Super PACs and nonprofits funded by the Koch brothers and Karl Rove, along with their barrage of TV ads, got plenty of media attention in the 2012 presidential election.
But Democrats used similar techniques - often on a smaller scale, with different methods and, in the most prominent instance of the presidential election, more successful results.
Fair Share Action is one example.
The Super PAC created in early August wasn’t a big-bucks operation. The group raised a little more than $5.5 million and spent about $3.7 million, according to the FEC report filed Dec. 6. Hey, the group even ended up with $1.8 million in the bank.
It may not sound like much, but it may have had a significant impact in President Barack Obama’s win over Republican Mitt Romney in the swing state of Colorado.
That’s because Fair Share Action spent at least $1.8 million in the state, much of that working to get out the vote for Obama in Colorado.
The group did spend $497,000 for an ad buy in the closing days of the campaign, according to its independent expenditure reports with the FEC. (You can sort through those records here.) Those ads were purchased in concert with Priorities USA Action, the Super PAC supporting the Obama campaign.
But the bulk of the Fair Share Action’s Colorado cash went to feet on the ground - the group was still running ads for organizers in Boulder’s Daily Camera on election day. And most of that action was in Colorado, though the group also supported candidates in other states, including Florida, Arizona and North Dakota. Here’s what they say about the 2012 campaign on their web page:
“We didn’t win relying on big corporate money. Door to door and vote by vote, Fair Share Action organizers are building a democracy and an economy that works for ALL of us. Fair Share Action weighed in on key electoral battles in Arizona, California, Colorado, Connecticut, Florida, Minnesota, Montana, New Hampshire, North Dakota and Wisconsin.”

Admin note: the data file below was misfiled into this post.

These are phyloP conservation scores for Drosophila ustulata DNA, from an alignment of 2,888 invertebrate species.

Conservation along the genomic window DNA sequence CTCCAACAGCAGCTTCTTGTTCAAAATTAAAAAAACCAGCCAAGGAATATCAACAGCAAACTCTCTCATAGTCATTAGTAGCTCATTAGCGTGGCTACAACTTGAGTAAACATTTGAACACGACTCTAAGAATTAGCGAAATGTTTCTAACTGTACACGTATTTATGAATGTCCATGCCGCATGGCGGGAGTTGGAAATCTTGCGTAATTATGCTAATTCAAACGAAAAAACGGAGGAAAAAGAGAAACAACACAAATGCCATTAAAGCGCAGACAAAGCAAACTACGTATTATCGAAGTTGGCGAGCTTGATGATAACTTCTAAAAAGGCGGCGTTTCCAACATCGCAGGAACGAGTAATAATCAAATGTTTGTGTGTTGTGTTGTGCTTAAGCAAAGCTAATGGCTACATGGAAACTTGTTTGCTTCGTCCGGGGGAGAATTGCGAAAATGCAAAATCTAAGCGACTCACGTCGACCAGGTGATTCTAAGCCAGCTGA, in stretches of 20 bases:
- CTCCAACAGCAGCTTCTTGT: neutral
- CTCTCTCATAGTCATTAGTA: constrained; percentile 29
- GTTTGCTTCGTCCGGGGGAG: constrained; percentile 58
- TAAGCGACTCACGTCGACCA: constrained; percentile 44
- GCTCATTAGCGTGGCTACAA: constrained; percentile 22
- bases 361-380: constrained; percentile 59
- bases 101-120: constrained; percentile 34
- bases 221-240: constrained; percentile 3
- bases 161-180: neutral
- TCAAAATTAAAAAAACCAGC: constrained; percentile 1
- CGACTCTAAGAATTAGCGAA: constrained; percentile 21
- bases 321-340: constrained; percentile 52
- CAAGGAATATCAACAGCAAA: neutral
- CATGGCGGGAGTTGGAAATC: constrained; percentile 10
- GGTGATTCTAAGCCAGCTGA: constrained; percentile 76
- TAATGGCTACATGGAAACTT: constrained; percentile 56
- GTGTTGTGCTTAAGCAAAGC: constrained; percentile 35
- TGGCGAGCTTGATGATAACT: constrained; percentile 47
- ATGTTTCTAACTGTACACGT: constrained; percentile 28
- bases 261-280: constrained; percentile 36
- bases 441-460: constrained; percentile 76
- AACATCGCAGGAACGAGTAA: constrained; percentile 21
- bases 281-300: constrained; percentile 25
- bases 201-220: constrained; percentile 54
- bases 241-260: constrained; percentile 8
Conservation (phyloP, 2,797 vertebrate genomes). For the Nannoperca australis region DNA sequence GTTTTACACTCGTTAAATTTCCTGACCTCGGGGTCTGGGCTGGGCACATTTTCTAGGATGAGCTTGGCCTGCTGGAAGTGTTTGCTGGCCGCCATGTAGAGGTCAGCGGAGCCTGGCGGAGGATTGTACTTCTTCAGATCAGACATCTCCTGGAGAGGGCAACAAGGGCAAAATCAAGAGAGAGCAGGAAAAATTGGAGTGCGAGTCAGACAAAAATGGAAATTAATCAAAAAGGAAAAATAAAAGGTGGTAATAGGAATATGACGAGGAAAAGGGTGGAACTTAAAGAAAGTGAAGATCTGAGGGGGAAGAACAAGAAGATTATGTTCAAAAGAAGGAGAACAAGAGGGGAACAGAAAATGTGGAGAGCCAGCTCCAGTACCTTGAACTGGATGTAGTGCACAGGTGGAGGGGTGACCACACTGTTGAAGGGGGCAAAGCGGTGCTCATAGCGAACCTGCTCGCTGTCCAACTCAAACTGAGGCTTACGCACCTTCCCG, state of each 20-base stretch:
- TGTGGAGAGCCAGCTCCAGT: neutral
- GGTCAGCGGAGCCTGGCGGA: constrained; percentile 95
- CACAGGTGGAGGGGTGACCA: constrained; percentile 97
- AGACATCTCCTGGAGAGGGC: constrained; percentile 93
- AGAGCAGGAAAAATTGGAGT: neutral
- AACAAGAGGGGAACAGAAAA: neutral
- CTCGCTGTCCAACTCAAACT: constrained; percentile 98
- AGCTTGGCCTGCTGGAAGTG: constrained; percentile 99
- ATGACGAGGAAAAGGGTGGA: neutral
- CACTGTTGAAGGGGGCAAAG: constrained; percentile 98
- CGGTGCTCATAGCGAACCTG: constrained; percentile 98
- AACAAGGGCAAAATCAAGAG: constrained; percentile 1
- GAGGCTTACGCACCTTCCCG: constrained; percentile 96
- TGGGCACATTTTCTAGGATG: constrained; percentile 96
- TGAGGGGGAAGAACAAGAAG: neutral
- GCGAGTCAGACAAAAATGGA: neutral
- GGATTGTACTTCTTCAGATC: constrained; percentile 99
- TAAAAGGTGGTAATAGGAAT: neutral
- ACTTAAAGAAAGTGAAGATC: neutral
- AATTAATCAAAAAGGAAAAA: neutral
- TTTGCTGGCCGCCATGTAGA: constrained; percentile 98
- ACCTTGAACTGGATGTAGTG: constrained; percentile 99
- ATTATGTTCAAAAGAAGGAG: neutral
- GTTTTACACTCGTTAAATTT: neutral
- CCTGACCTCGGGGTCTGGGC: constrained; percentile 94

So if it wasn’t big corporate money, where did the money come from?
From Denver philanthropist and gay activist Tim Gill, for one. Gill kicked in $250,000 to the group and his Gill Action Fund gave $218,000 in September. AFSCME, the public employees union, kicked in $100,000 around the same time. Merle Chambers, who turned to philanthropy after selling her oil and gas company in 1997, gave $200,000 in October.
And like Rove’s various American Crossroads mingled groups, Fair Share Action is part of a larger web of interwoven groups. Fair Share Alliance is a related 501c(4) group that kicked in $500,000 in cash, plus in-kind staff time to the Super PAC. Since such nonprofits don’t have to reveal their donations to the FEC, it’s unclear where the cash came from.
Meanwhile, Environment America gave $550,000 in September. The related Environment America Action Fund gave $1.8 million in November and Environment Colorado gave $250,000 at the end of October.
It’s worth pointing out that Environment America and Fair Share Alliance list the same Washington, D.C., street address. And Environment America is apparently different from, but sharing the same Boston headquarters address, as Environmental Action, which donated $200,000 to Fair Share Action.
That address on the fourth floor of 44 Winter St. is the same address used by Brad Martin, the treasurer for the Fair Share Action Super PAC. Martin is listed as the executive director of Fair Share Action and a senior adviser of Fair Share Alliance.
It’s also worth a mention that the treasurer of Fair Share Alliance’s board of directors is Pete Maysmith, also executive director of Colorado Conservation Voters and former executive director of Colorado Common Cause.
The thing is, one of the main goals for Fair Share Alliance is, as their website says, “Fighting big money in politics.”
Working with Colorado Fair Share and Common Cause, the alliance helped fuel a successful Colorado initiative encouraging the state’s congressional delegation to vote to overturn the 2010 Citizens United Supreme Court decision that enabled Super PACS like Fair Share Action. Fair Share Alliance donated $175,000, Colorado Fair Share gave $295,000 and Common Cause gave $51,250 to the groups supporting Amendment 65. The Alliance also contributed $403,900 worth of in-kind support, while Common Cause gave $52,983 in in-kind help.
Earlier this year, Fair Share Alliance told a reporter they’d been transparent in their support of Amendment 65, even though they keep the names of donors to the nonprofit private, even when the money is being used for a political campaign.
This isn’t the first time, nor will it be the last, that Democratic interests combine their financial and strategic resources to achieve common goals.
Adam Schrager and Rob Witwer did a great job writing about this in their 2010 book “The Blueprint: How the Democrats Won Colorado (and Why Republicans Everywhere Should Care.”
Obama defeated Mitt Romney by 137,948 votes in Colorado. It sure wasn’t the kind of money Karl Rove and the Koch brothers tossed around in the 2012 campaign. But it’s possible Fair Share Action’s door-to-door canvassing, mailings and phone calls had something to do with that.